My mom is a person of perfection. She is elegant and tall and made from obedience. She is also made to be obeyed. Throughout my primary school-years she insisted on piano lessons, extra-mural activities and academic achievement. In the shadow of her pointed finger and clanking gold bangles I spent half-an-hour before school practicing my scales and every weekday afternoon struggling to perfect things like chess and hurdles and my twelve times table. Then things shifted: One ordinary afternoon her car revved up our farm’s driveway and brought with it its usual fume of panic and “have-I-done-all-my-chores?” But when she pulled open the glass sliding door and stepped into the kitchen, I knew that today the first question wouldn’t be, “Is all your homework done?” Something significant had happened. Her eyes were alive in a new way; not tired or frustrated from the daily rub of farming and expectations. Instead bright and excited, relieved. And in her hand she held up a big, white envelope.
“Look what arrived at the Post Office today, Dakin.” She didn’t even wait for my reply. “You’re in, my chick! You’re going to Pretoria Boys High School!”
And so we began reading through orientation literature and making lists of compulsory clothes, toiletries, books, stationery. Together we completed forms of required information, shopped for my new uniform and argued about buying it one size bigger than needed: “Maah! This blazer is huge on me.”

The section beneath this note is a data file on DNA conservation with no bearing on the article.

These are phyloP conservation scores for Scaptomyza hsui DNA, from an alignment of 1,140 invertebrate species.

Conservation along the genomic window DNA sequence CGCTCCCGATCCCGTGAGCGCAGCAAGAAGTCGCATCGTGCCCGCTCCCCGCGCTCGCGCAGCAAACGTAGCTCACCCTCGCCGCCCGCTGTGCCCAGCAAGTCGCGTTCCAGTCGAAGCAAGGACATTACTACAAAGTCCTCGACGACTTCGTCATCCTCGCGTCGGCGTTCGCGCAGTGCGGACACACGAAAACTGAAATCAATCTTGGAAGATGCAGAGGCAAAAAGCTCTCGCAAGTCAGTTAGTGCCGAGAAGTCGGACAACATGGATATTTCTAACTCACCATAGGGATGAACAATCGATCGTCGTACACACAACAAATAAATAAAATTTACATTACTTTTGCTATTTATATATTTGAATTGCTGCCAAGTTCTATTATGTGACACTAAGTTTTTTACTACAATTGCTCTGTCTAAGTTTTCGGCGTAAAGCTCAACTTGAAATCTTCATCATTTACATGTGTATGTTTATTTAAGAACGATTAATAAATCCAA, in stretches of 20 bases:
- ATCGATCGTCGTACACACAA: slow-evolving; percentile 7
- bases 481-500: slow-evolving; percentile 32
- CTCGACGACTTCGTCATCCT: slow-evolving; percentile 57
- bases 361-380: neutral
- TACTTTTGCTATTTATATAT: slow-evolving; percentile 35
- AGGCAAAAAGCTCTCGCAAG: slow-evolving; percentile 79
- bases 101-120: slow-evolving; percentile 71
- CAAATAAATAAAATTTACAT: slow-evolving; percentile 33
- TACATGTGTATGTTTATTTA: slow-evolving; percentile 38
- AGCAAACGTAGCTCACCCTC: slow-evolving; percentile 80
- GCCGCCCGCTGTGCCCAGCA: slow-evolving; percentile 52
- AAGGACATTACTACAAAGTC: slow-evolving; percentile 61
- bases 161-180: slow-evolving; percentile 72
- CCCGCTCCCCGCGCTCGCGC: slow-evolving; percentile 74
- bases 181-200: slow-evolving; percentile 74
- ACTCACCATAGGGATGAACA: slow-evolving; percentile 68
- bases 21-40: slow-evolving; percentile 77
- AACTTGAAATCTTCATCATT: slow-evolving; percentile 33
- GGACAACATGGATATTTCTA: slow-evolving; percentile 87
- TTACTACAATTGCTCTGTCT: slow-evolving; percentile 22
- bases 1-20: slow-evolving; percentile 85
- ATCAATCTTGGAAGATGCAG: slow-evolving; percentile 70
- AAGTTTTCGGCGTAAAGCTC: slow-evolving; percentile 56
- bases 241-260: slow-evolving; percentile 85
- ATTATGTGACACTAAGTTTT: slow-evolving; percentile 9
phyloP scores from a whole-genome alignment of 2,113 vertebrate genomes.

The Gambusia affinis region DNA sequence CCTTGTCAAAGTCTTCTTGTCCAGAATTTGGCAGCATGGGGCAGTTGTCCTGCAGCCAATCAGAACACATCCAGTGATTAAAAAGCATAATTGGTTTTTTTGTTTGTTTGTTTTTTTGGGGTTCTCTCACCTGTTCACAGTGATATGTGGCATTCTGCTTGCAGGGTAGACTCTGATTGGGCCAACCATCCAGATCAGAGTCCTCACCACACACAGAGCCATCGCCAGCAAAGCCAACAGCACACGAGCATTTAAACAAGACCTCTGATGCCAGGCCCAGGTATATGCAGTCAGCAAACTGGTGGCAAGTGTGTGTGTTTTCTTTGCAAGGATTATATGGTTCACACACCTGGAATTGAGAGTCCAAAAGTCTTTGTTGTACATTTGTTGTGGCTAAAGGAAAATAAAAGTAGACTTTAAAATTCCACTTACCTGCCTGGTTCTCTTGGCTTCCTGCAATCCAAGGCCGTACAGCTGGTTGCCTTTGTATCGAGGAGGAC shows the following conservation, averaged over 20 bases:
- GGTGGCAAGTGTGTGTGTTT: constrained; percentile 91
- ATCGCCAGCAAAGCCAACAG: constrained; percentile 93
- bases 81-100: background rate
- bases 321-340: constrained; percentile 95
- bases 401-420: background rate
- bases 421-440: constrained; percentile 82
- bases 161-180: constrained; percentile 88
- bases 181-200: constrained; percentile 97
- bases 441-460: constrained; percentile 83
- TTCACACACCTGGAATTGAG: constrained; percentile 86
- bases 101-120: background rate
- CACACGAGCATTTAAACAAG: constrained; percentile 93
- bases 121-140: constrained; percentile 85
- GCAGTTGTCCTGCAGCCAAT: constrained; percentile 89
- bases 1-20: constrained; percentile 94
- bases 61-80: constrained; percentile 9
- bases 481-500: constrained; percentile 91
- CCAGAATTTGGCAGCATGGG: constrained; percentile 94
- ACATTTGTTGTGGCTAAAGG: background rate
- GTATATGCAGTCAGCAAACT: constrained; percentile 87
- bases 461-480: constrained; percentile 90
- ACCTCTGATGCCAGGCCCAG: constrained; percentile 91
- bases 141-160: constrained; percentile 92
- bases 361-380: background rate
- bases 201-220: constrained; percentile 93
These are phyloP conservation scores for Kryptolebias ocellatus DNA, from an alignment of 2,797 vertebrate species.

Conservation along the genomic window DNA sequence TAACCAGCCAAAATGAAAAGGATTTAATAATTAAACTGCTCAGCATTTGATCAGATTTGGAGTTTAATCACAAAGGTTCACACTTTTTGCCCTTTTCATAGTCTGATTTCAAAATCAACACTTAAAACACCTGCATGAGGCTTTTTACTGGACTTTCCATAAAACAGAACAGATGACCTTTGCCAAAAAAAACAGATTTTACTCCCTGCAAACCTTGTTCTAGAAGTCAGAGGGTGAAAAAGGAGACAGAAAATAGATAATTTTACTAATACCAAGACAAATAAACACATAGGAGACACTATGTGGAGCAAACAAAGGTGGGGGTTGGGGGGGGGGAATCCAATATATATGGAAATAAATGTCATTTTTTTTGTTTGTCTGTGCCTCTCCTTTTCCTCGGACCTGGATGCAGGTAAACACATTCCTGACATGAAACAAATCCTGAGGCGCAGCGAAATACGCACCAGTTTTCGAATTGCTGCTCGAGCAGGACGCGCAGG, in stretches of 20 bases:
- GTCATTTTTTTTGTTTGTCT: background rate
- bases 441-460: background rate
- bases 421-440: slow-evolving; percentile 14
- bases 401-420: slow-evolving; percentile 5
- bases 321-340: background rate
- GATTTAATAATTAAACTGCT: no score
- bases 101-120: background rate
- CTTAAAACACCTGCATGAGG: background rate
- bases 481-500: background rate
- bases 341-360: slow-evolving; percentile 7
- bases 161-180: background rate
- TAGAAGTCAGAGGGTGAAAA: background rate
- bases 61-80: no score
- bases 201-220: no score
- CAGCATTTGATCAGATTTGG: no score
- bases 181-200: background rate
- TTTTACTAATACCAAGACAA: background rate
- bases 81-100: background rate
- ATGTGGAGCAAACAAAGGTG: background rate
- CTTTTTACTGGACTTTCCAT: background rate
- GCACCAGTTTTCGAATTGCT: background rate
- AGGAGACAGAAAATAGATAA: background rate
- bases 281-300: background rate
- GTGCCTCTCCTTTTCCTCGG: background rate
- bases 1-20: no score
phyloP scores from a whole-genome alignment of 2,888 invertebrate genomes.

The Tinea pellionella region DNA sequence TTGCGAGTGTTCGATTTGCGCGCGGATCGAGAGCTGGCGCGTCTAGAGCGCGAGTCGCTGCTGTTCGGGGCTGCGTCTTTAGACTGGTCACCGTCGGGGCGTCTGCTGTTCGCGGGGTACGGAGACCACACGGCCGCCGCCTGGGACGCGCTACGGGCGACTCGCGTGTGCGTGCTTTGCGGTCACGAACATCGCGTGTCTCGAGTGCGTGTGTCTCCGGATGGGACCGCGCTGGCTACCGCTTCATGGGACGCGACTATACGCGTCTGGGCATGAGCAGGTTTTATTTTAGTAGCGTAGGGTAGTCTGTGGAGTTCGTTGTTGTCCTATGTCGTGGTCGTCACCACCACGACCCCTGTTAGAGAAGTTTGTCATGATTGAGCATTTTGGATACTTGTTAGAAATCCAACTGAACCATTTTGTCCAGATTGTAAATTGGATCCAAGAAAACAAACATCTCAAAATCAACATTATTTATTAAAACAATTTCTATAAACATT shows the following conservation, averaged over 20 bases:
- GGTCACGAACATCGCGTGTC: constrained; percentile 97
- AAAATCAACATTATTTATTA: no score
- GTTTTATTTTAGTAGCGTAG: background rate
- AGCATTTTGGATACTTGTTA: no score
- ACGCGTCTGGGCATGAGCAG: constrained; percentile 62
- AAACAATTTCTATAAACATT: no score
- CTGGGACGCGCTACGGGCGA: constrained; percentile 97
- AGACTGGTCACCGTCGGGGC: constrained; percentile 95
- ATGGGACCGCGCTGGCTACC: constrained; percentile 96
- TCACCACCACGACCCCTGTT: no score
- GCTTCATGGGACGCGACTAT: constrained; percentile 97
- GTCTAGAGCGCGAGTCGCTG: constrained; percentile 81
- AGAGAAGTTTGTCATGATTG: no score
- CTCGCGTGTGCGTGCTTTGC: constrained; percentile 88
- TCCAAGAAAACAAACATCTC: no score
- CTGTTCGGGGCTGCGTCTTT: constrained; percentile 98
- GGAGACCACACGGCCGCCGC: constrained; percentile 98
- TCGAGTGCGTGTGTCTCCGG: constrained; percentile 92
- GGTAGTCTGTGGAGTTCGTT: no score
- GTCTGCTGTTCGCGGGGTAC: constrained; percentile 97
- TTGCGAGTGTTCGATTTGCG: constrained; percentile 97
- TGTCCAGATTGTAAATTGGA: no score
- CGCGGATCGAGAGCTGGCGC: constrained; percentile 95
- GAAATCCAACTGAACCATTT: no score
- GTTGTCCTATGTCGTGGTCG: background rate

Later she sewed nametags into white collared shirts and khaki shorts. She stitched them onto the label behind green-and-red-and-white-striped ties and inside grey socks that had those same colors along their top. Then she crafted sock garters out of ribbons of broad elastic that Nanna had found in her sewing room and promised that my He-Man pajamas and A-Team duvet cover would be the envy of everybody there.
That day finally arrives and we are sitting in the dining room of Solomon House. Heavy wooden chairs, eight at a table, slide up to patterned tablecloths underneath sticky, plastic coverings. “Manners Maketh Man” is framed above the doorway and three black men in white chef-like jackets and neat trousers stand, seemingly at attention, in front of the pass-through to the kitchen. The grey in their beards tells of the many groups they’ve seen start this journey. Seventeen “New Boys” and their parents listen intently to Mister van den Aardweg, our Senior Housemaster, welcome us to “a school of old fashioned values” and a “new and exciting chapter in his and your lives.”
Van—his nickname, whispered in the corridors earlier—talks in heavily rounded vowels about “the necessary weaning-off period” and that we “aren’t allowed any contact whatsoever” with our families for the next 28 days. That “experience has shown that this is the best way to break the bonds to home and get your son past his homesickness quickest.” My dad nods in agreement. My mom sits silently between he and I, and just squeezes my hand. I wonder what that would be like, no contact with anybody I know. I think of all of the new rules and worry that I’ll forget one and make a mistake and somehow disappoint Van or my parents. My mind goes back to the grounds tour that we took this morning and how much more imposing the school buildings are in person; big blocks of sandstone standing strong under the weight of copper domes and red roofs. I realize that I’ve already forgotten how to get to the school hall. Then to the unpacking that we had just done—lifting neat squares of clothing out of my blue metal trunk and onto the steel shelves of my assigned locker, my mom swopping piles back and forth, unable to make up her mind about what belongs where. I see my tuckbox alone in the empty blue trunk, locked up and stored in the luggage room down the hallway. I worry about whether I’ll have enough tuck to snack on in the month before my family is able to bring me some more. All the while I feel a big, heavy ball grow larger in my stomach.